Although I'm not quite sure what my specific question will be, I know I want to center my topic around the fast food industry and obesity in America.  I think this is a rising problem in our country and I'm interested to find out more about it. I feel like there will be a lot of research journals about my topic and I would also like to find a personal story (perhaps something that was on the news) about it as well.  I think my research will find that obesity definately has affected America and the fast food industry has been a large contributer to this growing problem.

I might have trouble finding multiple evidence to back up my question.  For example, since if I decide to go with my question about just the fast food industry, I do not know how much academic information I will be able to find.  However, I am excited to look into this topic and hopefully find some interesting answers.

Wednesday, October 5, 2011

The Psychopath Test

Jon Ronson centers this chapter around the psychopath test and two different methods for determining psychopathic behavior.  Ronson spends three days with a psychologist named Bob Hare, who created a psychopath checklist of behaviors unique to psychopaths.  Bob was intrigued by psychopathic behaviors from when he worked as a prison psychologist, and this influenced him to come up with tests to determine unique psychopathic behaviors. One of his early tests involved shocking patients in prisons to study their reaction; he found that people seen as psychopaths didn't respond to the shock the same why as nonpsychopaths.  The Psychopath Test shows how these people have no concept of emotions, but rather absorb information from other people and mimick these behaviors.  Ronson is also introduced to a neuroscience reseacher named Adam Perkins.  Adam studies the central nervous system and looks for differences in the brain between psychopahts and nonpsychopaths.  He found that the amygdala in a psychopathic persons brain is different and that is why they cannot feel emotion.  Ronson concludes psychopaths can be a dangerous asset to society, especially if they are people like CEOs and politicians who are ranked high in social standing.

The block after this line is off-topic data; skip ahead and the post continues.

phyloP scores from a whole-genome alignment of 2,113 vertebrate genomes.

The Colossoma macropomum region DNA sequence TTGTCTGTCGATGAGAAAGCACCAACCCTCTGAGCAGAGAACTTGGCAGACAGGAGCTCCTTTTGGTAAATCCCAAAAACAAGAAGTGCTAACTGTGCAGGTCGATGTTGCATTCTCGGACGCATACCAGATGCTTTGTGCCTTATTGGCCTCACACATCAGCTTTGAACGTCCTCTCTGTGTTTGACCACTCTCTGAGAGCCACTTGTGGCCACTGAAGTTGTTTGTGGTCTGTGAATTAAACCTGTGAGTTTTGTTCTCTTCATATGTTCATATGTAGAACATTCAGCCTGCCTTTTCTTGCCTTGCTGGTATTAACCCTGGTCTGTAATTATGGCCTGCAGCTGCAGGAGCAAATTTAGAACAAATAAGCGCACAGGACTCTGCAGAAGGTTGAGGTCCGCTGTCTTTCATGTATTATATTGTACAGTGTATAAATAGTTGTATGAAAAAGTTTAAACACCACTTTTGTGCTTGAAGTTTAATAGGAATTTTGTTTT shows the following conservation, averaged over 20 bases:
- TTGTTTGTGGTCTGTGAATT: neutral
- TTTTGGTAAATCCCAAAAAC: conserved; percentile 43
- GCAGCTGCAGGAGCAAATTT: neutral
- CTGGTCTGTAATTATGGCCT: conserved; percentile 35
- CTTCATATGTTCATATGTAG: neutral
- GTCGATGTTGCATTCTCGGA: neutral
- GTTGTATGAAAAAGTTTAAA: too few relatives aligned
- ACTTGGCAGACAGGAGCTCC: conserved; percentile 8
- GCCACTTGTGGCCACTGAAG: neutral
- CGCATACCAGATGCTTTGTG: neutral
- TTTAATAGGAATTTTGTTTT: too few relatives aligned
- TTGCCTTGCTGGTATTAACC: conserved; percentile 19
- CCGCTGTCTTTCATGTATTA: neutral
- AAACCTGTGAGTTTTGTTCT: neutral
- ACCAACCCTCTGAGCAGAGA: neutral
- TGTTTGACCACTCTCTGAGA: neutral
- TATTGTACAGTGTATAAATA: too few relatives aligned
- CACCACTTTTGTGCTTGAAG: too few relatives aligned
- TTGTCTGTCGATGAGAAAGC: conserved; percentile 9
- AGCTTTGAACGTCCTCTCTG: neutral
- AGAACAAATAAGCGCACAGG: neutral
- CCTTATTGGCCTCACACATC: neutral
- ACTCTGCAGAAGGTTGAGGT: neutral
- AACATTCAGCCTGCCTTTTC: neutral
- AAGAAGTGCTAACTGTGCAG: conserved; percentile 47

I found that both of these chapters fit well together to help explain the traits of psychopaths and how they can be spotted in the real world.  I found chapter four interesting mainly because Ronson concludes his conversation with Bob Hare discussing how society is run by a bunch of psychopaths.  This made me wonder how likely it is that society is somewhat powered by manipulative and emotionless people.  In chapter five I liked the story of Toto and his journey from Haiti to the United States, and how Ronson finally cracks him into exposing his psychopathic side.  One part I didn't quite understand was on page 131 when Ronson includes the part about the guard who scares the visitors.  I'm not sure if this is included because Toto finds the guard intimidating and powerful (kind of like how he was in Haiti) or for some other reason.